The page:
Showdown at the Md. Corral


African-American cowboys and gals saddle up for rodeo finals

Spotlight Rodeo


IF CHEERING ON COWBOYS being chased by an angry bull is your kind of fun, then you won't want to miss out on next month's 21st annual Bill Pickett Invitational Rodeo Finals and Rodeo for Kidz Sake in Upper Marlboro.

This rodeo is the only black touring show in the United States, visiting 11 cities across the nation, including Atlanta, San Diego and Denver, and performing for more than 120,000 spectators nationwide.

But the competition isn't just about guts and glory. Lu Vason, producer and founder of the rodeo, says, "It's a cultural event, especially for African-Americans."

Vason says the rodeo is educational, helping to "expose the myth that there weren't any black cowboys."

In fact, the rodeo is named after Bill Pickett, an African-American cowboy who invented "bull doggin'," a move in which Pickett rode alongside a steer, jumped onto its shoulders and brought it down by digging his feet into the ground. A modern-day version of the feat, steer wrestling, still gets plenty of rodeo action today.

The rodeo has come to the predominantly African-American community of Upper Marlboro, a suburb of Washington, for the past six years. However, few Maryland contestants participate in the event, Vason says.

"There aren't enough rodeos in Maryland for them to be interested or for them to get exposed," he says. "That's why we go to places where they're not very familiar with" rodeo culture, which comes from the days of the Wild West and stage coaches.

The rough and tumble showdown will feature 75 cowboys and cowgirls competing in seven events: bare back ridin', calf ropin', bull doggin', ladies steer undecoratin', barrel racin', Jr. barrel racin' and bull ridin'.

"It's all about the hand, eye and timing coordination. If all those are in place, then you win," says Carolyn E. Carter of Oklahoma, who has participated in the rodeo since 1984.

Carter will be competing in the ladies steer undecoratin' and barrel racing events. In ladies steer undecoratin', the contender rides after a steer that has a ribbon attached to its shoulders. The cowgirl must reach over while on horseback, grab the ribbon and raise it over her head to signal that she has completed the event.

Bobby Harrison of Port Arthur, Texas, has been a cowboy since age 8 and has been touring with the rodeo since 1987. Harrison will be competing in the bare back ridin', calf ropin', bull doggin' and bull ridin' events. His favorite event, however, is bull doggin'.

Participating in the competition can mean years of perfecting a technique. Harrison's strategy is to "take the [steer's] head and swing it to the left. Then you turn [the head] upside down." The fastest "dogger" to take down a steer wins.

Kids will get a dose of history at the Rodeo for Kidz Sake. The event, held the morning of the first day of the rodeo, will focus on the lives of the black cowboys and cowgirls of the past.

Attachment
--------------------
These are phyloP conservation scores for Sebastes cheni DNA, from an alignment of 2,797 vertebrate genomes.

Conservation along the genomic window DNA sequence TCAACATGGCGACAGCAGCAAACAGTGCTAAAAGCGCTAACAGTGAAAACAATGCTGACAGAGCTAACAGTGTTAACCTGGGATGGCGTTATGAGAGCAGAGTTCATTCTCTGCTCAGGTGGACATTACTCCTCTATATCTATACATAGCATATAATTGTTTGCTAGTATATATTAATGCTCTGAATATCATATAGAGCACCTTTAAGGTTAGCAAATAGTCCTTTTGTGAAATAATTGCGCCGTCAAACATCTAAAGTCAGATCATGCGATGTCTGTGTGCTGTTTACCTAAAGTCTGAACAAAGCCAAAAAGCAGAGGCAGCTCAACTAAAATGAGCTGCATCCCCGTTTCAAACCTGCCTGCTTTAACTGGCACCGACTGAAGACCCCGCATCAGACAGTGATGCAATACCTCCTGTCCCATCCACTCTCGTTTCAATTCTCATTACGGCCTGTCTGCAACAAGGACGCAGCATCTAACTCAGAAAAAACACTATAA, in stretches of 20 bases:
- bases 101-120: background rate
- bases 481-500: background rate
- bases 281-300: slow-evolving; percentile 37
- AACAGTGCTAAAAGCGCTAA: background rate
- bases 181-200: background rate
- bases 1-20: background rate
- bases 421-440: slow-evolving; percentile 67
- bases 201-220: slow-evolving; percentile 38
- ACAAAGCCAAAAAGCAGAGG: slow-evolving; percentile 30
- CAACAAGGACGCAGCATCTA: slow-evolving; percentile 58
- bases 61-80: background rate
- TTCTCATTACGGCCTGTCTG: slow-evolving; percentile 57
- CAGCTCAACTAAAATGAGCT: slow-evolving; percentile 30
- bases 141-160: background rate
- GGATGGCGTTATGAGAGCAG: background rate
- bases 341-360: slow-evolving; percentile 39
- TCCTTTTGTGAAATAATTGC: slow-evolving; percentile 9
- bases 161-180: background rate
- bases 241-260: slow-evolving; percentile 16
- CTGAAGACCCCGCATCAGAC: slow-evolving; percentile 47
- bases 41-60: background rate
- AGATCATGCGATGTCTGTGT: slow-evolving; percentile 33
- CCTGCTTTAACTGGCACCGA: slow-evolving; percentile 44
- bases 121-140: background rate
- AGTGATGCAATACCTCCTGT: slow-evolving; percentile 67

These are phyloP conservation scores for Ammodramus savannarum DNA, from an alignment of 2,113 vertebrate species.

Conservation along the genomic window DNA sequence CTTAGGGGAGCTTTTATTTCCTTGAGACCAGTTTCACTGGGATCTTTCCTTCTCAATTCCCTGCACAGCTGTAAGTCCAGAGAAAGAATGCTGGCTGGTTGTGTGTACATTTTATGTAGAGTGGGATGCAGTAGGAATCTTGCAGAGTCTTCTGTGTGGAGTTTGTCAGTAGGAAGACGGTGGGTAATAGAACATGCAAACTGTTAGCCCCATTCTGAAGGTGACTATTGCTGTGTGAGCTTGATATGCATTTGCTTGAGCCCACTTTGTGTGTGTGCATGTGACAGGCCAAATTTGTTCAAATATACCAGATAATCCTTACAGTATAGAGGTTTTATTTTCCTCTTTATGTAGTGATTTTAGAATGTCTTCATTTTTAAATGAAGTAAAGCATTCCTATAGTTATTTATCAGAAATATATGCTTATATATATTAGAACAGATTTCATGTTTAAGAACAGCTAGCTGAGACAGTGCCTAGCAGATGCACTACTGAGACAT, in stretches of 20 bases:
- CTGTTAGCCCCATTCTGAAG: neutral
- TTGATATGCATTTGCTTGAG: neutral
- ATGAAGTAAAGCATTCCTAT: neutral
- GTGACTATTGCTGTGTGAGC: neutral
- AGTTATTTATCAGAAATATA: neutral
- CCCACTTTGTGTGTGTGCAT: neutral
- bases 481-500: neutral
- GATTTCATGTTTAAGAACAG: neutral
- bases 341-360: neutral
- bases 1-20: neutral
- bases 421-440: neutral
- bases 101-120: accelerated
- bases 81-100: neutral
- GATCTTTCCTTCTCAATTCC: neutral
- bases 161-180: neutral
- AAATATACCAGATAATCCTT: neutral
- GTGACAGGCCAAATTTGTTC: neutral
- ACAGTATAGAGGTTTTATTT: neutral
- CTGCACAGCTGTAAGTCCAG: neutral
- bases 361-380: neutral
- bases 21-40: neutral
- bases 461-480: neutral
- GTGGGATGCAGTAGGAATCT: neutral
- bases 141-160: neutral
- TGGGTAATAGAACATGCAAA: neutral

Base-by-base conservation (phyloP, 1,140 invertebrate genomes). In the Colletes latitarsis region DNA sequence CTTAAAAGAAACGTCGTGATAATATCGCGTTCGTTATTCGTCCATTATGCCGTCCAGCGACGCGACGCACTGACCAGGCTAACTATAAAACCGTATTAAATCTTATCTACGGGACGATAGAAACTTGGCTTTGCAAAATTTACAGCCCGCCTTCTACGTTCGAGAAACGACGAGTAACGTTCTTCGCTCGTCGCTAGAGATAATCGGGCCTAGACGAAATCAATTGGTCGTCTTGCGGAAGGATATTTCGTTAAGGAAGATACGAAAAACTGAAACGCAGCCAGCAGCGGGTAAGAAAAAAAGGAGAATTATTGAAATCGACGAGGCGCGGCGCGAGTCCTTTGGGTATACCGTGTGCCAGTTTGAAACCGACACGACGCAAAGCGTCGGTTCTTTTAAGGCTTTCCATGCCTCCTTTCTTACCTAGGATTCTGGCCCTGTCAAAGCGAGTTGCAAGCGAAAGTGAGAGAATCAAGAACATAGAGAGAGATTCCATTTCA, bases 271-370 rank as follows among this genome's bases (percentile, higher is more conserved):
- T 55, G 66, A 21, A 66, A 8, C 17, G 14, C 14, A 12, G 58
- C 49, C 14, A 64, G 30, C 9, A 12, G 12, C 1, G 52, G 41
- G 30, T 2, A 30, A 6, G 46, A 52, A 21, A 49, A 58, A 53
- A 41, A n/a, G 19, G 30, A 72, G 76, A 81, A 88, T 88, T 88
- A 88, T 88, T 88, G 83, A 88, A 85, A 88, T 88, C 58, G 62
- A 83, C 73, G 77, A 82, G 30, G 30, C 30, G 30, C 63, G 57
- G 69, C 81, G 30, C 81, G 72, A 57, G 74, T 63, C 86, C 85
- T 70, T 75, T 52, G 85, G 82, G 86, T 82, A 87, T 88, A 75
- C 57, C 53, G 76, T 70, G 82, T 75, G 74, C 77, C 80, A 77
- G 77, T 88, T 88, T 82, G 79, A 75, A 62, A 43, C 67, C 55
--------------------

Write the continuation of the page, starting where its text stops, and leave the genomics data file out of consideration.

The rodeo will be held at The Show Place Arena and Prince George's Equestrian Center at 14900 Pennsylvania Ave. in Upper Marlboro. On Sept. 22, there will be a Rodeo for Kidz Sake at 10:30 a.m. The rodeo competition starts Sept. 23 at 1:30 p.m. and 7:30 p.m. Information: visit billpickett Tickets: 301-343-7577.


Travel back in time and uncover the clandestine trails of a once-untraceable movement. In March, the state of Maryland released a map guide, "The Underground Railroad: Maryland's Network to Freedom," revealing the locations of safe houses; the woods and waterways "where freedom seekers hid, walked, fought and ran away"; and other points along the passage to liberation. The pamphlet is the work of the Maryland Office of Tourism and the National Park Service's Network to Freedom program, which is an effort to join together places associated with the Underground Railroad nationwide.

Map guides are free and can be found at Maryland Welcome Centers, local tourism visitor centers or online in electronic form at visitmaryland. org. Call 800-719-5900 or order online to receive a copy by mail. Learn more about the National Park Service Network to Freedom program at / ugrr.


Lunch hour at the desk just got a little more exciting., an "all out [online] newspaper," offers a daily dose of Afrocentric news, with Web pages dedicated to weekly comics, singles listings, movie reviews, editorials and more. Dante Lee, founder and president of Diversity City Media, which is based in Columbus, Ohio, says the six-year-old multicultural Web site gets visits from people between the ages of 21 and 65. Lee says, "We offer the content, people come to the site. Then, between the content is the advertisements. But the news is a free service to the reader." Stories include the hottest in arts and entertainment, "Black Business News" and "African American Issues."

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